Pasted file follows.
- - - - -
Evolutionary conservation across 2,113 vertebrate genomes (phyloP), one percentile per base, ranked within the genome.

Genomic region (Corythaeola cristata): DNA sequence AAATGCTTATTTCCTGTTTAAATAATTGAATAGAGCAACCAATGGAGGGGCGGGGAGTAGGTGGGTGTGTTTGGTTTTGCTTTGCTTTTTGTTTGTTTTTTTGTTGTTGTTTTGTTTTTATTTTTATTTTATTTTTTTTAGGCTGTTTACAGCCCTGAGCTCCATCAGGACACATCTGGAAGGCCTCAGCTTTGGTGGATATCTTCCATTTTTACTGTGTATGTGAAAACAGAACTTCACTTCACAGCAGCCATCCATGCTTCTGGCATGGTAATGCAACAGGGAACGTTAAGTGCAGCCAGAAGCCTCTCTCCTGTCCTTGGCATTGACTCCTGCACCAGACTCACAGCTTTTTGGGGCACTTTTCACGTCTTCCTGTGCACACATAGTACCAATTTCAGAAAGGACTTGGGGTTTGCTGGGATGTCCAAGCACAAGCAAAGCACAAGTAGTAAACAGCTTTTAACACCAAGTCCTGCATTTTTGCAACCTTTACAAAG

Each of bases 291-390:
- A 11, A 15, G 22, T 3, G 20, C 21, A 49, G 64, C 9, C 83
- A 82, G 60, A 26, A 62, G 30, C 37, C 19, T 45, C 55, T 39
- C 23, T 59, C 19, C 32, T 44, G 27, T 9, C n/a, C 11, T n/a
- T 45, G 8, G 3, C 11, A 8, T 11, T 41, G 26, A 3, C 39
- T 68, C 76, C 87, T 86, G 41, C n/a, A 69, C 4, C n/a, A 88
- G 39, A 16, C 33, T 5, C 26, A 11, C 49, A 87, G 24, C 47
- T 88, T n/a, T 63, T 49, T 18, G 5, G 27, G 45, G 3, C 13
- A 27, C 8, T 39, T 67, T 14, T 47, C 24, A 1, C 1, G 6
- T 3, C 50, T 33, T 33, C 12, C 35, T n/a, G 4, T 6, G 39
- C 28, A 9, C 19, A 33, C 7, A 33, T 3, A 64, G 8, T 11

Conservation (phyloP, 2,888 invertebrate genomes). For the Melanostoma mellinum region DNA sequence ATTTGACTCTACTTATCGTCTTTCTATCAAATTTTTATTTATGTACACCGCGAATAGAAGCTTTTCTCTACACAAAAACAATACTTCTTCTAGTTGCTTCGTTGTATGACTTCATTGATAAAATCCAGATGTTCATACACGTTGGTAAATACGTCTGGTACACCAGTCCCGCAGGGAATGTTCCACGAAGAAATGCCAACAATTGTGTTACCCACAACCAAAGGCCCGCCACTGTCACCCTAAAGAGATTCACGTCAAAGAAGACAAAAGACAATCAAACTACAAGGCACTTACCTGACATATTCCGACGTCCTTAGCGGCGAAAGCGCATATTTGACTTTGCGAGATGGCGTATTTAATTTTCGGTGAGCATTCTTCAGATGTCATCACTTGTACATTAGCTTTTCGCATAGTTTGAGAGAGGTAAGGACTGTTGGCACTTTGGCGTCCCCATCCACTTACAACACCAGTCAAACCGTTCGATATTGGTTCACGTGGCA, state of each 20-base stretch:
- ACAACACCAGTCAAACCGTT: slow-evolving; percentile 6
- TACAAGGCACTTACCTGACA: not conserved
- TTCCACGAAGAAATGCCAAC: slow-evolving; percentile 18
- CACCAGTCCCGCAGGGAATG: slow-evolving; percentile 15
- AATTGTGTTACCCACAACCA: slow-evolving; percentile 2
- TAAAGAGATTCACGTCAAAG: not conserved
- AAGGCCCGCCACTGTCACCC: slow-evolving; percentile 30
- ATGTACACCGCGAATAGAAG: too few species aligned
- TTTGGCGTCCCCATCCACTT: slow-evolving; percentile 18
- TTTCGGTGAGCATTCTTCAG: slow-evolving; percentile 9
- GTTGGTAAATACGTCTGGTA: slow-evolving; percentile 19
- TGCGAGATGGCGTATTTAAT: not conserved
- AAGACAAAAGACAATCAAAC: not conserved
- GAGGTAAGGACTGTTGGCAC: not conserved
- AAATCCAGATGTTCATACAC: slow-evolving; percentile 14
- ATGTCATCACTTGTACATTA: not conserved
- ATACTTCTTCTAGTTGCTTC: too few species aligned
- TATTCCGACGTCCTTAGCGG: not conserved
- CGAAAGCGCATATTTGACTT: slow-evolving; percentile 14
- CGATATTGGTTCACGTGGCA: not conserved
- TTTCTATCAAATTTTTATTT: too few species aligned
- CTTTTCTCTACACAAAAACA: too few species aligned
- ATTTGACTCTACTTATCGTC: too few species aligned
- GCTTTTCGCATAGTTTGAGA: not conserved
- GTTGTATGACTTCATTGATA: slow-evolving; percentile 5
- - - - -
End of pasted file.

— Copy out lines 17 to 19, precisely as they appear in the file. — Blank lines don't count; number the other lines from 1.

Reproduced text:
- TTCCACGAAGAAATGCCAAC: slow-evolving; percentile 18
- CACCAGTCCCGCAGGGAATG: slow-evolving; percentile 15
- AATTGTGTTACCCACAACCA: slow-evolving; percentile 2